How did I get here, a million miles away from where I was born? I guess we have to talk about that black handbag. It was designed by Issey Miyake, and in 1990 I was invited by the Japanese master craftsman to attend a conference on fashion and the environment. I had by that time been documenting high-end consumerism in my native London for 12 years and though I was witty and smart and successful,  I had never considered the impact of the textile industry on the earth’s ecosystems or people’s lives. I didn’t even know rayon was made from rainforest wood. The encounter shook me among several that year.
In 1990 I owned a flat in Notting Hill and 2000 books. I went to the Greek islands in the summer and Manhattan in the winter, and ate fish and meat in swanky restaurants without a qualm.

In 2014 I live in a rented cottage in East Anglia and my coat (by Scott Crolla) has definitely seen better days. I split my own wood, make my own medicine, I don’t fly or go to supermarkets. I still write, though not for glossy magazines on the latest pasta shape or trench coat. I edit a small grassroots newspaper and in 2012 published a book about how I changed tracks and how the unique properties of wild plants can help you get back down to Earth.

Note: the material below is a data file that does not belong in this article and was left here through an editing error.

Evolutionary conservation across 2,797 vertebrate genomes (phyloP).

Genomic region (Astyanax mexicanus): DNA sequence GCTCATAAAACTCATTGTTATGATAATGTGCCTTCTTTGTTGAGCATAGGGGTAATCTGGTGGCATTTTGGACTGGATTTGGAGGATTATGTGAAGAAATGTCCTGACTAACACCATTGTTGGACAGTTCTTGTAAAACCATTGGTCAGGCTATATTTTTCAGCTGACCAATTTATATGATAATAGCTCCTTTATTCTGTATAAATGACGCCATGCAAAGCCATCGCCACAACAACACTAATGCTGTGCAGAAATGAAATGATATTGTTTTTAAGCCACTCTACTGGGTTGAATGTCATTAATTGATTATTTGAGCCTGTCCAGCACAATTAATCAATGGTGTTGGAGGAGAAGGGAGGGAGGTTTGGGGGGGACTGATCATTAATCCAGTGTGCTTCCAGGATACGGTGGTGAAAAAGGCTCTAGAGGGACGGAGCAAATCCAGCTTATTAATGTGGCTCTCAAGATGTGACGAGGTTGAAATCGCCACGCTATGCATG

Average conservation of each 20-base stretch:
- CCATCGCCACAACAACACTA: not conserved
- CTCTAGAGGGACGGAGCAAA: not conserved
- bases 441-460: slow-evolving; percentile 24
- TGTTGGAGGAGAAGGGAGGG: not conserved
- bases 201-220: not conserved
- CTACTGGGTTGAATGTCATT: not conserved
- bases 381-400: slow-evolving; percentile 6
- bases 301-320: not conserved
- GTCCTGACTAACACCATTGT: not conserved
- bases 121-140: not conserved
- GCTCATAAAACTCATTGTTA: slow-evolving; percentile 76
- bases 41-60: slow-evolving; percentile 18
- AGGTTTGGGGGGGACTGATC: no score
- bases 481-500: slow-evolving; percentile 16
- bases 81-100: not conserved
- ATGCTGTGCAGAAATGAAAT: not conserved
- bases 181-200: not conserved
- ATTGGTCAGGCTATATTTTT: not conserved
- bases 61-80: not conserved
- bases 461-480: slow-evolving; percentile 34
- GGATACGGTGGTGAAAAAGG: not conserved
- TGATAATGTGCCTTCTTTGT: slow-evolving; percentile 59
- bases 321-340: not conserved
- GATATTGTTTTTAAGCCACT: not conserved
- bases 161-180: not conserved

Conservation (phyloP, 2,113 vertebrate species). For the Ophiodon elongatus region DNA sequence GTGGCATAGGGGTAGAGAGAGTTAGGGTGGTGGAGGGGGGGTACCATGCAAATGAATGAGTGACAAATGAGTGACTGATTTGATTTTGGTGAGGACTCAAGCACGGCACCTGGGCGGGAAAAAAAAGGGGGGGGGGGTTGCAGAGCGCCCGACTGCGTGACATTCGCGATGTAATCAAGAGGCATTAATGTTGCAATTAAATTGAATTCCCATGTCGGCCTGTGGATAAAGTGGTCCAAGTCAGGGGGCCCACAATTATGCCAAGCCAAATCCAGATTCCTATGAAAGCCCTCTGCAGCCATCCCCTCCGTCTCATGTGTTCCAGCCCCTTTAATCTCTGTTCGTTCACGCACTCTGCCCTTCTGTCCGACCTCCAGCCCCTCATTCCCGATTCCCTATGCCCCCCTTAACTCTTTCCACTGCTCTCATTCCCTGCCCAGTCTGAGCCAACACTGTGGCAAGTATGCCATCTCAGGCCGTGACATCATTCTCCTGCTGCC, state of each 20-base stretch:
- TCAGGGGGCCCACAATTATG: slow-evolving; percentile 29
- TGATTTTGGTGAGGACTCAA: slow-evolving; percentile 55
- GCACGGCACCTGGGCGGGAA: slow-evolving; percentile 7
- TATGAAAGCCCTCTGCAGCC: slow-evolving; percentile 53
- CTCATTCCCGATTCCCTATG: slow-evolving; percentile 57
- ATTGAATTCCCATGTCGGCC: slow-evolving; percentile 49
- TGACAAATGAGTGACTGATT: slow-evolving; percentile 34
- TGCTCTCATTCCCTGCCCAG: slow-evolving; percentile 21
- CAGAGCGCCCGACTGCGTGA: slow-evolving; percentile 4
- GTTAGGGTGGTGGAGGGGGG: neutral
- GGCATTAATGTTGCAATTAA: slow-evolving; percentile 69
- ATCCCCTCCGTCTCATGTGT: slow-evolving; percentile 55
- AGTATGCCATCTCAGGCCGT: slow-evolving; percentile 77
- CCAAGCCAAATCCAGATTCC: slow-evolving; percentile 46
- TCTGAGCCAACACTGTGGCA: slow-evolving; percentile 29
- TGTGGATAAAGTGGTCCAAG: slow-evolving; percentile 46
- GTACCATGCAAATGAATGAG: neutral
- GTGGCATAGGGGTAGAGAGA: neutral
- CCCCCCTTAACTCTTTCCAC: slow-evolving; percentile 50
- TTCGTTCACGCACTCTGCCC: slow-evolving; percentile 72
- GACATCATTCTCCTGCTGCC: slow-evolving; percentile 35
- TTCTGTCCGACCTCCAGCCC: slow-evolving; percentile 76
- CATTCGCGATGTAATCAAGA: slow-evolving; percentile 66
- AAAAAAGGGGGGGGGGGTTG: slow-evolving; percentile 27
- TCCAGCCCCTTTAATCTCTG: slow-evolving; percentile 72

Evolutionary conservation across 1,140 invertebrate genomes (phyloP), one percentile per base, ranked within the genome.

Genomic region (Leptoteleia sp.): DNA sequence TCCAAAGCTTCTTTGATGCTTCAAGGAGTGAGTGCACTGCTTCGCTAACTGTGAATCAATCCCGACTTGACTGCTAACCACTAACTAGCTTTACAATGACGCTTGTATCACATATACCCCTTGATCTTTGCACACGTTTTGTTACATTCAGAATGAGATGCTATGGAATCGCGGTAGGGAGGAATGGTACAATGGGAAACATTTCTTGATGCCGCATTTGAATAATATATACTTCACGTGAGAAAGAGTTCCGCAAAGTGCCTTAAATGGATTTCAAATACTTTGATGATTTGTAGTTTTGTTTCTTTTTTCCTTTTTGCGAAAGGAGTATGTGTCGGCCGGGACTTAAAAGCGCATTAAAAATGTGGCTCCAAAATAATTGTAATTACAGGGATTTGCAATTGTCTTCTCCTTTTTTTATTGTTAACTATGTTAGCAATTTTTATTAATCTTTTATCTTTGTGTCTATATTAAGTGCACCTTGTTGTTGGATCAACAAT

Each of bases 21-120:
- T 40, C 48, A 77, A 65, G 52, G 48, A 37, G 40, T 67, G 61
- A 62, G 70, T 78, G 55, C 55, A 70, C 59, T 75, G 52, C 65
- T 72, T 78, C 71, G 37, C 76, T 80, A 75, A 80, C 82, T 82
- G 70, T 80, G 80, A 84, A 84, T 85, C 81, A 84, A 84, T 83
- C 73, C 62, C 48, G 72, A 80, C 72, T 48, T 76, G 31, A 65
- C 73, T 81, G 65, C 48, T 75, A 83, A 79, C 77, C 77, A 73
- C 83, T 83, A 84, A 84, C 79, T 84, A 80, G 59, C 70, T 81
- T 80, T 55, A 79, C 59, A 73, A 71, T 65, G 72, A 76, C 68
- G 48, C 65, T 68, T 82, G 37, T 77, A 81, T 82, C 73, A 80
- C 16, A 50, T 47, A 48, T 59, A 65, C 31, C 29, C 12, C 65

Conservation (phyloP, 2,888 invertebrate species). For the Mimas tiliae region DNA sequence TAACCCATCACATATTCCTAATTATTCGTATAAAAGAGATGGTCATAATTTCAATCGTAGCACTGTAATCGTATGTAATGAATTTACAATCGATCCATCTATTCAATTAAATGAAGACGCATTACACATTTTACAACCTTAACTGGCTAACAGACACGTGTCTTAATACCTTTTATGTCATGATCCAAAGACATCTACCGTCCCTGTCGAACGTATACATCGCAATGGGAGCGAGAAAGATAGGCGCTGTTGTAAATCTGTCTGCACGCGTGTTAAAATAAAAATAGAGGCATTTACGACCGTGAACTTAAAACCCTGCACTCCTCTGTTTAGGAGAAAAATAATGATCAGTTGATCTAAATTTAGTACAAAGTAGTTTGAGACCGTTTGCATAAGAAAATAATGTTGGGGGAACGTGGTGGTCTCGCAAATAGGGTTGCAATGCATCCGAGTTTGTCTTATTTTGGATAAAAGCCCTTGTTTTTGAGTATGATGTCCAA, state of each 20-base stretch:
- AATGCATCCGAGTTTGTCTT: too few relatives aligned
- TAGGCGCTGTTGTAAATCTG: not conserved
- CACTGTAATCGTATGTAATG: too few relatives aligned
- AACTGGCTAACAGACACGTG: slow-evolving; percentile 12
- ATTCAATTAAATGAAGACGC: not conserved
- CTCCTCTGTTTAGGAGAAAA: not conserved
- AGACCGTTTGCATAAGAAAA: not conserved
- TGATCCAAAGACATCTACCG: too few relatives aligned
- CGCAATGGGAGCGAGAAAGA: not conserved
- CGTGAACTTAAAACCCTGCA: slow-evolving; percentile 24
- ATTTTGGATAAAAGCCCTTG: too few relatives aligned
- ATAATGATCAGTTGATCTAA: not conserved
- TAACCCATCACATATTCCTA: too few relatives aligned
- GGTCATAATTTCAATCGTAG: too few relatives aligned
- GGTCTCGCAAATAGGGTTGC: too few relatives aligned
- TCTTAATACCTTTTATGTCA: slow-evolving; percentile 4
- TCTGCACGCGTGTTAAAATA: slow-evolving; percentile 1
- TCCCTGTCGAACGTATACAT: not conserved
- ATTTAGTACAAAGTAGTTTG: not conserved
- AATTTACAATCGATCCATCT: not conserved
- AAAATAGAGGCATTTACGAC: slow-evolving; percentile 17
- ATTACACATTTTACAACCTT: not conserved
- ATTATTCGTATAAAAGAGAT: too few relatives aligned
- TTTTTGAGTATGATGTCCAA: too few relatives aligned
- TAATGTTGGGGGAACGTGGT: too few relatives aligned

I didn‘t plan to come back to England, but destiny forced my hand. In a time of unravelling, you have to make yourself at home. You have to give back. I didn’t want to become part of a commmunity action group, or feel what it was like to stand in other people’s badly heeled shoes, but destiny took me there. I’m a journalist, that’s what I do. I record what I see and ask awkward questions. Years ago I learned the best stories comes from direct experience. The only way is through the bramble bush.

When I was young I used to get depressed and longed to escape to the country. When I left the city, I travelled on the inside of my self, as much as I did across continents. A door opened I did not even know was there. Misery I realised comes from living in a silo world, where you have no real connection to the Earth or your fellows or your own true nature. To break out you have to undergo difficulties, but you bear those challenges because you glimpse the freedom of blue sky that your enchanted cage will never give you. That’s when you discover life is not a me thing, it’s a we thing. We are taught we should be in control, when in fact we should be in communication.